Unlike its untamed world, the first game’s dungeons, which would later become the most complex and demanding puzzles in the Zelda series, feel a bit more contained and surmountable, even when they’re at their toughest. That probably wasn’t true at the time of its release. They are the first words of a language that has since been greatly elaborated, and solving their puzzles will become second nature to any seasoned Zelda player. The first game’s basic, ferocious 8-bit combat presents a challenge, but as technically rudimentary as the game is, it’s never less than razor-sharp, responsive and fair – as playable as one might get. expect from the team that had dispatched Super Mario Bros. a few months earlier. (I had to spam the Nintendo Switch Online version’s snapshot and rewind features to beat it, though.)
The Legend of Zelda is so thrifty in clues, so gnomic in its design, so jealous of its secrets, that a new player attempting to solve it unaided will likely be stumped. If you’re looking for help, don’t feel bad: Miyamoto may not have planned online solutions, but he always wanted the game’s players to talk to each other, share secrets and collaborate, to get to the end through a common effort.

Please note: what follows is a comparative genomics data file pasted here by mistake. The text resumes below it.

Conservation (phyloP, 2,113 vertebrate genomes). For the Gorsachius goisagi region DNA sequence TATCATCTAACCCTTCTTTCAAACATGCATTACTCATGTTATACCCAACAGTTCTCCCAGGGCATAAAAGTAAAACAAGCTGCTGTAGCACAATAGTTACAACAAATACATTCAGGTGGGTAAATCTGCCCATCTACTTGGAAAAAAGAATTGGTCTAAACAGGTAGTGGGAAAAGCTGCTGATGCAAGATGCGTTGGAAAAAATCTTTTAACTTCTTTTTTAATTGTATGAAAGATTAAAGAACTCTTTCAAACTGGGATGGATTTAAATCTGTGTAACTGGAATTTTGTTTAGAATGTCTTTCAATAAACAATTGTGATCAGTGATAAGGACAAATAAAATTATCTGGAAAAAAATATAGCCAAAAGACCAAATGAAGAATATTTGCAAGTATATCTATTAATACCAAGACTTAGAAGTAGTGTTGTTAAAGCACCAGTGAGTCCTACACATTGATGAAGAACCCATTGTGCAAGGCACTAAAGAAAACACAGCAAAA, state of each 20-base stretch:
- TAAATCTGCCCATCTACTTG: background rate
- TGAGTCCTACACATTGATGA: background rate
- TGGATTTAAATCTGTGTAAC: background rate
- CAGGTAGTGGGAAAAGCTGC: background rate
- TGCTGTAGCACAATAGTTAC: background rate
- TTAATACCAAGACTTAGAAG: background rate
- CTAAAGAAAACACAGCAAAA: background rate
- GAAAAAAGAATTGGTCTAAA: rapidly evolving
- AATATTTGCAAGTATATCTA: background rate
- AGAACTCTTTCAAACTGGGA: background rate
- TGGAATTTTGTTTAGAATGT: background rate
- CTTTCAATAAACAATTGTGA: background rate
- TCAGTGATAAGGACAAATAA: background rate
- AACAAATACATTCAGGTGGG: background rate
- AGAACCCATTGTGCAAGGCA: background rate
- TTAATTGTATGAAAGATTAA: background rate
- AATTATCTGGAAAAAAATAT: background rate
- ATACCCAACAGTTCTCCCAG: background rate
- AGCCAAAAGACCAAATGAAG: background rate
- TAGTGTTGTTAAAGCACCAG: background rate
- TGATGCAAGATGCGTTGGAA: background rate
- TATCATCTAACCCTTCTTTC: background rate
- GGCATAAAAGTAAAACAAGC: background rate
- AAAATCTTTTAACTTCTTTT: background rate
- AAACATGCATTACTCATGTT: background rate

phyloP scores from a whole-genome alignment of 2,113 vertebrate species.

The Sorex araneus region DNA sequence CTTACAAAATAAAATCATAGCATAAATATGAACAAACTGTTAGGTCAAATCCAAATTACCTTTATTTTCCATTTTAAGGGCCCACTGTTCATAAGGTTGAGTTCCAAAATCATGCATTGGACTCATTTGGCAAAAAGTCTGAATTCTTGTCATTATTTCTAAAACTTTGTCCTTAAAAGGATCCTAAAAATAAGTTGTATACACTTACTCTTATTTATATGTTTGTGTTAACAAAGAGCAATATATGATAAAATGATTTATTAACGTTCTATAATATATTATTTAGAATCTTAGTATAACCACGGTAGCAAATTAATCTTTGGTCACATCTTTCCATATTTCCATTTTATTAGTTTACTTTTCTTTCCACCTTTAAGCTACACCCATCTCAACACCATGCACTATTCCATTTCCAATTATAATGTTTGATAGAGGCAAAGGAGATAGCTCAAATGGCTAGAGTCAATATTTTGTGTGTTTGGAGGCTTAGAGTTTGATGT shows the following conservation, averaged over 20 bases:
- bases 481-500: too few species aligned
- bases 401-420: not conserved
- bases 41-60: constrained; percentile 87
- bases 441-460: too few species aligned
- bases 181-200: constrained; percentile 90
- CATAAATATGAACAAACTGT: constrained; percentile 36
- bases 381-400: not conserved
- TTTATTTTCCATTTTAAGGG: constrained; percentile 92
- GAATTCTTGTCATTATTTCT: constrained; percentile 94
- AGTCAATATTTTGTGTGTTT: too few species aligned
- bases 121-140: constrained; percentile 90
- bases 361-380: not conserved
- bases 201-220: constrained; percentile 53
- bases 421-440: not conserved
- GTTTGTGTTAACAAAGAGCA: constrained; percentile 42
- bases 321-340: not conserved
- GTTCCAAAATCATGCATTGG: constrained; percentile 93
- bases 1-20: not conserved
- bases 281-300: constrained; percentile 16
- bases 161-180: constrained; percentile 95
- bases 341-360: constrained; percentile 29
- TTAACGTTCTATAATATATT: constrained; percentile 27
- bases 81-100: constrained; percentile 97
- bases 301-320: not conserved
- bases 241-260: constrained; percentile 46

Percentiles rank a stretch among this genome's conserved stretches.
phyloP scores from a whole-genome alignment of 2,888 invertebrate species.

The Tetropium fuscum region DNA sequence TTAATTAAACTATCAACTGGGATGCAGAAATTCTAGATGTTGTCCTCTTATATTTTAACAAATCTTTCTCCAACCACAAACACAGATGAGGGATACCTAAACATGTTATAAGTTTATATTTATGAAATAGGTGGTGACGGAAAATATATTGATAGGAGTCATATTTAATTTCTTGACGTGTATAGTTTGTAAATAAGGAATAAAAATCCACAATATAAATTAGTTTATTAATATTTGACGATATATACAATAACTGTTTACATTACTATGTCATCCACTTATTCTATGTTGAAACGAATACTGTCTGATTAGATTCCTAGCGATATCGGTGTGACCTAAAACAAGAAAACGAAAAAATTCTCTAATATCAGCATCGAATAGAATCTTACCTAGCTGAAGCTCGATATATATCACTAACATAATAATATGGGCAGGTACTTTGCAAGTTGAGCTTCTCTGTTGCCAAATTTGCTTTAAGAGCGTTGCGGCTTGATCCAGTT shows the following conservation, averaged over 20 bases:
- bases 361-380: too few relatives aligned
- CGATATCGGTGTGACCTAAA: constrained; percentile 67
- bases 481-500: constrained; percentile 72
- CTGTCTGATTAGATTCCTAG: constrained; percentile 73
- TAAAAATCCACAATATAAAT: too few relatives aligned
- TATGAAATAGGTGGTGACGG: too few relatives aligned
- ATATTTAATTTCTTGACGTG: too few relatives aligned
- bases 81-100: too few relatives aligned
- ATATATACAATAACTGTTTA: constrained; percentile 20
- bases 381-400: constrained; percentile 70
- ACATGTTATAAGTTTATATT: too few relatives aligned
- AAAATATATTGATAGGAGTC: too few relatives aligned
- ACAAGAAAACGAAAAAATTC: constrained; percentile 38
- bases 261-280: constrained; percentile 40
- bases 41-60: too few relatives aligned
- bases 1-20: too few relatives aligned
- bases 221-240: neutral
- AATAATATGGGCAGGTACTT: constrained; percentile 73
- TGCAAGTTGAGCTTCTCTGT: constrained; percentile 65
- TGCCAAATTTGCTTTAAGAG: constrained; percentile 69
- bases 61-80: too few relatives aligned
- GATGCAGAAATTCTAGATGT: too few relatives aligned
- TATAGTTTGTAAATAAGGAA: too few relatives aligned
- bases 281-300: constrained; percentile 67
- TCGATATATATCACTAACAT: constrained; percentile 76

Unless you play The Legend of Zelda in a sort of cultural vacuum, it is no longer possible to experience the game in all the tremendous mystery it possessed in 1986. It’s a known quantity now, and it has passed into a modern version of popular memory: a story already told, a map already drawn. In some ways, it’s a fitting ending for this first masterpiece. And we can still look down on this teeming, wild little microcosm and marvel at it: a game so free and so ahead of its time that it took its own creators 30 years to catch up.